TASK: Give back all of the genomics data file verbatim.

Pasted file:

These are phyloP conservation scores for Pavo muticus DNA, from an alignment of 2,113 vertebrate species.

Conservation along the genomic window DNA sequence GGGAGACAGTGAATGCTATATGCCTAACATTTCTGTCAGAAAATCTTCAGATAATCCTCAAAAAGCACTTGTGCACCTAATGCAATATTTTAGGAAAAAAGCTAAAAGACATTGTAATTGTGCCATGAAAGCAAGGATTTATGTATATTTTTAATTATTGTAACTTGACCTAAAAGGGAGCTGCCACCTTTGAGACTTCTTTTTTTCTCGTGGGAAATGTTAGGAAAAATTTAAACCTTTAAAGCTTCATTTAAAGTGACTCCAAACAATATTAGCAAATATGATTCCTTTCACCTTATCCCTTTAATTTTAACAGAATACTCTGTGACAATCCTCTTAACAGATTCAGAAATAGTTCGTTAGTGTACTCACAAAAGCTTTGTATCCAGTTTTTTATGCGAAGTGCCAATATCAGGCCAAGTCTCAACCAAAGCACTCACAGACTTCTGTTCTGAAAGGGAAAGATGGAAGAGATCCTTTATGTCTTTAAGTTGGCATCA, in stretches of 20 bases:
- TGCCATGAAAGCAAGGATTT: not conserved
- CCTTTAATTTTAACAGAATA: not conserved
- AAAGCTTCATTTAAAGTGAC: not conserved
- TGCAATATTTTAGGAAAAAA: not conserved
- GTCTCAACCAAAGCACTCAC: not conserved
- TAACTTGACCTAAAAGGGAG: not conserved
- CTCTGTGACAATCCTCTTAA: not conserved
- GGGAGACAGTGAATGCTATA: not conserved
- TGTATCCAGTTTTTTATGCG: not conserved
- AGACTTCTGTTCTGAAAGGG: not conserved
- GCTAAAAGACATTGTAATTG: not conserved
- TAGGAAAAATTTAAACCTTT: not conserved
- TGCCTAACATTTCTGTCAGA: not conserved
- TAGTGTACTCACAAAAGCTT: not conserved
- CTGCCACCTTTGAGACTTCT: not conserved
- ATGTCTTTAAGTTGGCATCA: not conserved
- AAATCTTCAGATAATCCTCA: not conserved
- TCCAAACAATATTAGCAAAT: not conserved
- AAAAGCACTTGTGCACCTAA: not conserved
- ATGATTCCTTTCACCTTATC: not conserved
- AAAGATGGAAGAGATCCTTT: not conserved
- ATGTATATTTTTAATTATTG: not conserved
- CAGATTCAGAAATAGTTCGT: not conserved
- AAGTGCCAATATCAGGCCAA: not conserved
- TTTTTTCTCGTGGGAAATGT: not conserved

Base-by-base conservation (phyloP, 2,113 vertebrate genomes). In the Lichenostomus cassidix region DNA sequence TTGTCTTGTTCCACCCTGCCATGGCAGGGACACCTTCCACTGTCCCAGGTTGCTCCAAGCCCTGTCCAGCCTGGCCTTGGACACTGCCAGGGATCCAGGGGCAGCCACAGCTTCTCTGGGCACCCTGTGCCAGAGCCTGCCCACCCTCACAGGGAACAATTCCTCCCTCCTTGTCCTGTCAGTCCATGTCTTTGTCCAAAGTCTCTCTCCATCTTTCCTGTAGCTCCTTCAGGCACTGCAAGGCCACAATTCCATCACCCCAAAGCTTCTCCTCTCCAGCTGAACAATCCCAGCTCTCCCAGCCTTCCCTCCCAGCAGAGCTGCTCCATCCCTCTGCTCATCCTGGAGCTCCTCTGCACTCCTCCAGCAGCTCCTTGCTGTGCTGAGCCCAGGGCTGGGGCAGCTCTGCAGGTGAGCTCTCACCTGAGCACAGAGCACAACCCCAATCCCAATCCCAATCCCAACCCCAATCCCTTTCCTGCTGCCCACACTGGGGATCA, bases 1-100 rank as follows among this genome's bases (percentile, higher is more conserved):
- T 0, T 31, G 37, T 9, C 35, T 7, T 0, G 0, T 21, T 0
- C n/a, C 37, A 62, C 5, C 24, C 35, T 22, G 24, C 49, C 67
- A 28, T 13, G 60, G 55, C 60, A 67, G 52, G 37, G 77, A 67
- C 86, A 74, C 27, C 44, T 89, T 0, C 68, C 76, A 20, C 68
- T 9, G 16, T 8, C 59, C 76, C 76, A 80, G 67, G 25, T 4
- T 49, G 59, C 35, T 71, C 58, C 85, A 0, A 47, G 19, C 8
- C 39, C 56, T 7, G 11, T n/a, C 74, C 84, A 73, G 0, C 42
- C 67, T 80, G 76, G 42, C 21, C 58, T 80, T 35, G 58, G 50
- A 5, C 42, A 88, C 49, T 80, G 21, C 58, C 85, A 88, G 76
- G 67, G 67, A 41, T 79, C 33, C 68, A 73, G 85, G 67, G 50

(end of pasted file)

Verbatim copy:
These are phyloP conservation scores for Pavo muticus DNA, from an alignment of 2,113 vertebrate species.

Conservation along the genomic window DNA sequence GGGAGACAGTGAATGCTATATGCCTAACATTTCTGTCAGAAAATCTTCAGATAATCCTCAAAAAGCACTTGTGCACCTAATGCAATATTTTAGGAAAAAAGCTAAAAGACATTGTAATTGTGCCATGAAAGCAAGGATTTATGTATATTTTTAATTATTGTAACTTGACCTAAAAGGGAGCTGCCACCTTTGAGACTTCTTTTTTTCTCGTGGGAAATGTTAGGAAAAATTTAAACCTTTAAAGCTTCATTTAAAGTGACTCCAAACAATATTAGCAAATATGATTCCTTTCACCTTATCCCTTTAATTTTAACAGAATACTCTGTGACAATCCTCTTAACAGATTCAGAAATAGTTCGTTAGTGTACTCACAAAAGCTTTGTATCCAGTTTTTTATGCGAAGTGCCAATATCAGGCCAAGTCTCAACCAAAGCACTCACAGACTTCTGTTCTGAAAGGGAAAGATGGAAGAGATCCTTTATGTCTTTAAGTTGGCATCA, in stretches of 20 bases:
- TGCCATGAAAGCAAGGATTT: not conserved
- CCTTTAATTTTAACAGAATA: not conserved
- AAAGCTTCATTTAAAGTGAC: not conserved
- TGCAATATTTTAGGAAAAAA: not conserved
- GTCTCAACCAAAGCACTCAC: not conserved
- TAACTTGACCTAAAAGGGAG: not conserved
- CTCTGTGACAATCCTCTTAA: not conserved
- GGGAGACAGTGAATGCTATA: not conserved
- TGTATCCAGTTTTTTATGCG: not conserved
- AGACTTCTGTTCTGAAAGGG: not conserved
- GCTAAAAGACATTGTAATTG: not conserved
- TAGGAAAAATTTAAACCTTT: not conserved
- TGCCTAACATTTCTGTCAGA: not conserved
- TAGTGTACTCACAAAAGCTT: not conserved
- CTGCCACCTTTGAGACTTCT: not conserved
- ATGTCTTTAAGTTGGCATCA: not conserved
- AAATCTTCAGATAATCCTCA: not conserved
- TCCAAACAATATTAGCAAAT: not conserved
- AAAAGCACTTGTGCACCTAA: not conserved
- ATGATTCCTTTCACCTTATC: not conserved
- AAAGATGGAAGAGATCCTTT: not conserved
- ATGTATATTTTTAATTATTG: not conserved
- CAGATTCAGAAATAGTTCGT: not conserved
- AAGTGCCAATATCAGGCCAA: not conserved
- TTTTTTCTCGTGGGAAATGT: not conserved

Base-by-base conservation (phyloP, 2,113 vertebrate genomes). In the Lichenostomus cassidix region DNA sequence TTGTCTTGTTCCACCCTGCCATGGCAGGGACACCTTCCACTGTCCCAGGTTGCTCCAAGCCCTGTCCAGCCTGGCCTTGGACACTGCCAGGGATCCAGGGGCAGCCACAGCTTCTCTGGGCACCCTGTGCCAGAGCCTGCCCACCCTCACAGGGAACAATTCCTCCCTCCTTGTCCTGTCAGTCCATGTCTTTGTCCAAAGTCTCTCTCCATCTTTCCTGTAGCTCCTTCAGGCACTGCAAGGCCACAATTCCATCACCCCAAAGCTTCTCCTCTCCAGCTGAACAATCCCAGCTCTCCCAGCCTTCCCTCCCAGCAGAGCTGCTCCATCCCTCTGCTCATCCTGGAGCTCCTCTGCACTCCTCCAGCAGCTCCTTGCTGTGCTGAGCCCAGGGCTGGGGCAGCTCTGCAGGTGAGCTCTCACCTGAGCACAGAGCACAACCCCAATCCCAATCCCAATCCCAACCCCAATCCCTTTCCTGCTGCCCACACTGGGGATCA, bases 1-100 rank as follows among this genome's bases (percentile, higher is more conserved):
- T 0, T 31, G 37, T 9, C 35, T 7, T 0, G 0, T 21, T 0
- C n/a, C 37, A 62, C 5, C 24, C 35, T 22, G 24, C 49, C 67
- A 28, T 13, G 60, G 55, C 60, A 67, G 52, G 37, G 77, A 67
- C 86, A 74, C 27, C 44, T 89, T 0, C 68, C 76, A 20, C 68
- T 9, G 16, T 8, C 59, C 76, C 76, A 80, G 67, G 25, T 4
- T 49, G 59, C 35, T 71, C 58, C 85, A 0, A 47, G 19, C 8
- C 39, C 56, T 7, G 11, T n/a, C 74, C 84, A 73, G 0, C 42
- C 67, T 80, G 76, G 42, C 21, C 58, T 80, T 35, G 58, G 50
- A 5, C 42, A 88, C 49, T 80, G 21, C 58, C 85, A 88, G 76
- G 67, G 67, A 41, T 79, C 33, C 68, A 73, G 85, G 67, G 50